Fueled by his restored faith in humanity and inspired by Superman’s selfless act, Bruce Wayne enlists newfound ally Diana Prince to face an even greater threat. Together, Batman and Wonder Woman work quickly to recruit a team to stand against this newly awakened enemy. Despite the formation of an unprecedented league of heroes — Batman, Wonder Woman, Aquaman, Cyborg and the Flash — it may be too late to save the planet from an assault of catastrophic proportions.
Okay, let’s be real. No one really expected this film to be amazing. After the abysmal reception of Batman v Superman: Dawn of Justice, knowing that this film was still being directed by Zack Snyder kind of kept anyone from thinking Justice League would be any different. Even I, a huge DC fan and somewhat of a DC apologist, did not have high expectations for Justice League.
That said, the success of Wonder Woman was a major confidence builder for the DCEU as a whole. People were starting to come around to how awesome the DCEU had the potential to be. Add to that, Joss Whedon replaced Zack Snyder as the director at the start of post-production (albeit for very sad reasons, the death of Snyder’s daughter). Plus, for anyone who grew up with these characters, there was clear anticipation to see them all on screen together.
My review will reflect what many have already said about this film. In short: it has its problems, but it gets the important stuff right, and it’s a step in the right direction for DC.
I’ll admit, this film felt like it was almost abandoned by DC because it fit their old way of doing things. They hastily put together some reshoots to try and “fix” the direction this film was taking, but it felt sloppy and lacking in cohesion. The editing was pretty terrible, with little or no build up to moments that should have been heroic climaxes, but instead felt like a simple series of events that had little meaning. For example, Aquaman joining the fight in the underground tunnels, that should have been a big character-building moment for him, but instead, if you blinked, you missed it. The same could be said for Superman joining the fight at the end of the film.
The plot was admittedly weak, though I’ve definitely seen worse in a superhero film. That said, I think even the plot of Batman v Superman was better (though complicated and confusing). This one was simply…simple. It did, however, provide ample screen time for each superhero, which is something that’s hard to do in a team-up film. I never felt like the characters were lacking in attention, even Superman, who had the least amount of screentime.
The villain, Steppenwolf, was also a very flat character. However, this didn’t bother me much, as Marvel has made us used to flat villains. Some of Steppenwolf’s dialogue actually interested me. It spoke of a history that the film never explicitly covered, but was there nonetheless. That said, he wasn’t all that threatening, and his only real achievement was getting all of our heroes together in one scene (which, hey! That’s a good thing!).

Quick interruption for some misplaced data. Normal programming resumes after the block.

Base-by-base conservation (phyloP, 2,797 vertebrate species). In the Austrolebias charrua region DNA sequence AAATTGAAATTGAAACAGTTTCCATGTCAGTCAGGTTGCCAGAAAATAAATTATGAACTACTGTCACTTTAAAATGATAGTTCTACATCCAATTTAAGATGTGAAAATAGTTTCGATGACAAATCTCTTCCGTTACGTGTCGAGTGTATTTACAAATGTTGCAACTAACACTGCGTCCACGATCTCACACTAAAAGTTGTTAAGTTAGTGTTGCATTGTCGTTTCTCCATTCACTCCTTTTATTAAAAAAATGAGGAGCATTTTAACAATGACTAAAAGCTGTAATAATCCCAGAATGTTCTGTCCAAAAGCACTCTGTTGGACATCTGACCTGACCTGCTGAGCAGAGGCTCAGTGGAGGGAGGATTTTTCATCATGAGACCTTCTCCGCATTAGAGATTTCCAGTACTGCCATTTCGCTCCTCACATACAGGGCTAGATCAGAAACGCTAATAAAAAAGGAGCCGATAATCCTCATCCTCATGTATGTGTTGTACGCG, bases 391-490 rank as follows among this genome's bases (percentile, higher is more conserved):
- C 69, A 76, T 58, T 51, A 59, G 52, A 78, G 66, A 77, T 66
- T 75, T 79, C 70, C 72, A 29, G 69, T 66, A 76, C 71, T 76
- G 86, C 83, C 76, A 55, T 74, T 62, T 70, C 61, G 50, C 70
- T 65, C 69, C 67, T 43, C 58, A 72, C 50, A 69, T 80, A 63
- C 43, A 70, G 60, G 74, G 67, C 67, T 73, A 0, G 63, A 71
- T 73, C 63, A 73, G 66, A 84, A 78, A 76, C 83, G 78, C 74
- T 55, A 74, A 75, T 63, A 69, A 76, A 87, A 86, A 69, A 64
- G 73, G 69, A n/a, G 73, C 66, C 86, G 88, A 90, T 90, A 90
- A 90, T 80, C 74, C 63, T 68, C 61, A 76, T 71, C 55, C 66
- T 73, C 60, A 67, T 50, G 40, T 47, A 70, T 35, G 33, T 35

Lastly, I can’t talk about the negative aspects of this film without talking about the CGI. It was, in a word, atrocious! Seriously, I haven’t seen a modern movie this bad since…actually I don’t think I’ve seen modern visual effects that were this bad. Especially Henry Cavill’s mustache removal. For those who don’t know, during reshoots, Henry Cavill had a mustache because he was contractually obligated for another film. Thus, they were forced to remove it from each scene. And they didn’t do a good job. It was the first thing I noticed, and I could never unsee it. The scenes without the mustache looked fine!
Okay, now on to the good.
When it comes right down to it, the characters are the most important part of these films. And I’m happy to say that this film nailed it. Batman was a lot more like Batman (compared to BvS). Wonder Woman was still her amazing self, and I thought Cyborg and Aquaman were spot on. The Flash stole the show with his humor. But most importantly, Superman is exactly who Superman should be. In the last two DCEU films, he had all the emotional sensitivity of a brick wall. But this is perhaps the best iteration of the character I’ve seen since the Christopher Reeve days. I know that’s a bold statement, and I will stand by it. I mean, the guy laughed and cracked a joke! I seriously couldn’t be happier with how they portrayed him. I just wished we could have heard more of his John Williams theme song.
Which brings me to the music. I think half of what made this film better than its predecessors was the music, composed by Danny Elfman. Elfman wrote the original Batman theme which you could hear scattered throughout the film. William’s Superman theme was also used here and there. Neither was used in any dramatic way, which I would have liked to hear, but overall the music made a world of difference.
So yes, the characters were good, the music was great, and there were a few key scenes that I just loved (like when Superman comes back…both times). It was not, by any means, perfect. But Justice League also marks the end of an era, an era where Zack Snyder guided the direction of the DCEU. Now, with some restructuring at Warner Brothers, Geoff Johns is fully in charge, the Kevin Feige to the DCEU. He managed to help with Justice League and Wonder Woman (although admittedly, the latter was all the work of Patti Jenkins). I am confident from what they were able to repair on this film, as well as what we’ve seen in other films, that the DCEU has a bright future ahead.